How to Index Files in Windows 10 to Speed Up Searches

Just like previous versions of Windows, Windows 10 has a search indexing service that creates an index of all files on your Windows 10 computer similar to a database index that greatly improves lookup speed. If the files you're looking for are indexed, rather than having to sort through the hundreds of thousands of files manually, that entry can be quickly looked up in the index.

By default, not all files on your computer are indexed. This is done for performance reasons as indexing files does impact performance. However, if you have a few folders that you routinely access and search for files in, you can greatly reduce the time it takes to find these files in Windows Search by indexing them.

MORE: Windows 10 Tutorials

To index specific files, type "indexing" in the Windows 10 start menu and the first match should be the Indexing Options control panel applet as shown below.

By default, you'll see that not too many folders are added. On my computer, only a few folders (and their subfolders) are indexed.

To add a folder to the index, click on the Modify button then select the folder you'd like to be indexed. In my example below, I'd like to index my Dropbox folder. To do this, I simply select the checkbox next to the Dropbox folder and it immediately appears in the Summary.

I then click OK and Windows 10 will immediately start indexing the new folder. You will notice the "items indexed" increment and you will also be notified that Indexing speed is reduced to user activity. Since Windows 10 knows that indexing does affect computer performance, it consumes more resources when the computer is idle vs. when you are using it.

You will also see the Pause button at the bottom of the windows is now enabled, which indicates that indexing is running. This allows you to temporarily pause indexing.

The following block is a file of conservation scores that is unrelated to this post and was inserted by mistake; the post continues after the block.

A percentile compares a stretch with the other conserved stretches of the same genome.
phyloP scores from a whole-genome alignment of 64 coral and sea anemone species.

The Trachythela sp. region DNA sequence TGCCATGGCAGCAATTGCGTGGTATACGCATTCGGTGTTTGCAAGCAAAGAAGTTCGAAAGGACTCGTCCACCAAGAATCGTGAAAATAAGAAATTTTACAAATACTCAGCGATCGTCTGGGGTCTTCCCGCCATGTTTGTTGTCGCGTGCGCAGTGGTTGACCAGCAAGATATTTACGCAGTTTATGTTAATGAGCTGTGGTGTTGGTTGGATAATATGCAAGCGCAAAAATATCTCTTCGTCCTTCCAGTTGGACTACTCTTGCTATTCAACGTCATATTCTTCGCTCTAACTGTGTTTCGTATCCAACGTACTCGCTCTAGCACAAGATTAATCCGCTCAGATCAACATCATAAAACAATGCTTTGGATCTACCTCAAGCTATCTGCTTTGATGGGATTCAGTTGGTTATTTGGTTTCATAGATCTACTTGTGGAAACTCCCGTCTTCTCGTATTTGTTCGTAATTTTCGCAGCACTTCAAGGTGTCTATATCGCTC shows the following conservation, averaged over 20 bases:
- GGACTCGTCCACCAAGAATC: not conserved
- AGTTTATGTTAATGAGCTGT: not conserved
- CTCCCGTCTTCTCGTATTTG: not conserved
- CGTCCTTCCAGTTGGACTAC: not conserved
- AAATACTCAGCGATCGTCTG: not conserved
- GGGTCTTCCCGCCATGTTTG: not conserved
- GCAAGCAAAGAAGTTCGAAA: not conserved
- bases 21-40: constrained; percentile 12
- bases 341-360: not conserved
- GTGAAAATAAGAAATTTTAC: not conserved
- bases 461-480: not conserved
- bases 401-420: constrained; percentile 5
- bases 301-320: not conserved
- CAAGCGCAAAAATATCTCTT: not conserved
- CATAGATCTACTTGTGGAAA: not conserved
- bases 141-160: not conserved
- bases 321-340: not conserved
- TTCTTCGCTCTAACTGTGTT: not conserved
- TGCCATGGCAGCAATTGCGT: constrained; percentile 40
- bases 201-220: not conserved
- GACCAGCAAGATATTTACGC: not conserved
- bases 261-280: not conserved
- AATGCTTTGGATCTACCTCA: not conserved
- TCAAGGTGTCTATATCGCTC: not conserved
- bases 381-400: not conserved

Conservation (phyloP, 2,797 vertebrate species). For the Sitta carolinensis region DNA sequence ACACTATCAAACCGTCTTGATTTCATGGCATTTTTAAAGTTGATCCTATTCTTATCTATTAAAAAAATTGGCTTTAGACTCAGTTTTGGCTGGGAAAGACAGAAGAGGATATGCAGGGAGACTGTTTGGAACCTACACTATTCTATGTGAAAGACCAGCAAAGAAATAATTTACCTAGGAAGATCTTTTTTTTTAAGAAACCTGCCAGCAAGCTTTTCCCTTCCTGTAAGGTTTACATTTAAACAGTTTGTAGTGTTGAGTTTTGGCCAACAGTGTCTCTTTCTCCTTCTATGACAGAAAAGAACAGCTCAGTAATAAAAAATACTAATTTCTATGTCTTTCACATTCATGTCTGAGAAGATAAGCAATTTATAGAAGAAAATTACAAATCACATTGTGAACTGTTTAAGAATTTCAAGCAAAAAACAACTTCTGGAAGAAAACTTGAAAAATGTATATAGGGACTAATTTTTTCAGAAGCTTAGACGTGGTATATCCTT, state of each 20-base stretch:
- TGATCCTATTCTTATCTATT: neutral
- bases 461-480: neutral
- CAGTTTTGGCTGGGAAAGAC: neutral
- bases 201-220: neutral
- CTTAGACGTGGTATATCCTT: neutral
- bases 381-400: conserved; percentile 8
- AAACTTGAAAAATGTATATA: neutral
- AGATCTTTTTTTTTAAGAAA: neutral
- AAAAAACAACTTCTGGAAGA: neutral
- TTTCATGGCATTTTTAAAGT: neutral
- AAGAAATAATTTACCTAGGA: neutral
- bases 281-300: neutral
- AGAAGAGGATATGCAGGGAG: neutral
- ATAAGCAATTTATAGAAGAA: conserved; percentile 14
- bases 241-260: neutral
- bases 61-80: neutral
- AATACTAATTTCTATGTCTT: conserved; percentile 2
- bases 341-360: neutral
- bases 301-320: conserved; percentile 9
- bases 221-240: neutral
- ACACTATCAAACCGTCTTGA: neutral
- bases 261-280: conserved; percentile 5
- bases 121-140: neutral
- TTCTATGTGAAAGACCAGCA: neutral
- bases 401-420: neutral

If you need further options to tweak indexing, you can also click on the Advanced button, which will bring up the Advanced Options window. In this window, you have numerous options. Here you can tell Windows Search to index encrypted files and even do some troubleshooting and rebuild the entire index all together. This is necessary sometimes when you are adding and removing lots of files at once or notice that Windows Search is displaying inaccurate results.

By default, your indexing database is located in C:ProgramDataMicrosoftSearch but you can easily change it here as well.

You can see the EDB database on my Windows 10 computer is located at C:ProgramDataMicrosoftSearchDataApplicationsWindows. As of now, it's indexed around 2,500 files and is 64MB in size.

If you need to ensure your index stays intact at all times, it might not be a bad idea to locate the index on a separate drive in case your main drive gets corrupted somehow.

How To Disable Indexing In Windows 10

Finally, if you're finding that the indexing service is taking up too many resources or is more trouble than it's worth, you can disable it completely. To do this, you'll need to open up the Windows services applet, double-click on the Windows Search service, click Stop and finally change the Startup type to Disabled. This will prevent the indexing service from running in the future.

The Windows 10 Search is a much faster way to access those hard-to-find files. By querying a small database rather than sifting through thousands of files, Windows Search can greatly reduce the time it takes to find your files. But don't expect it to work perfectly out of the box. Be sure to add your frequently accessed folders yourself and remember to rebuild the index as your first troubleshooting step if you notice it not performing well.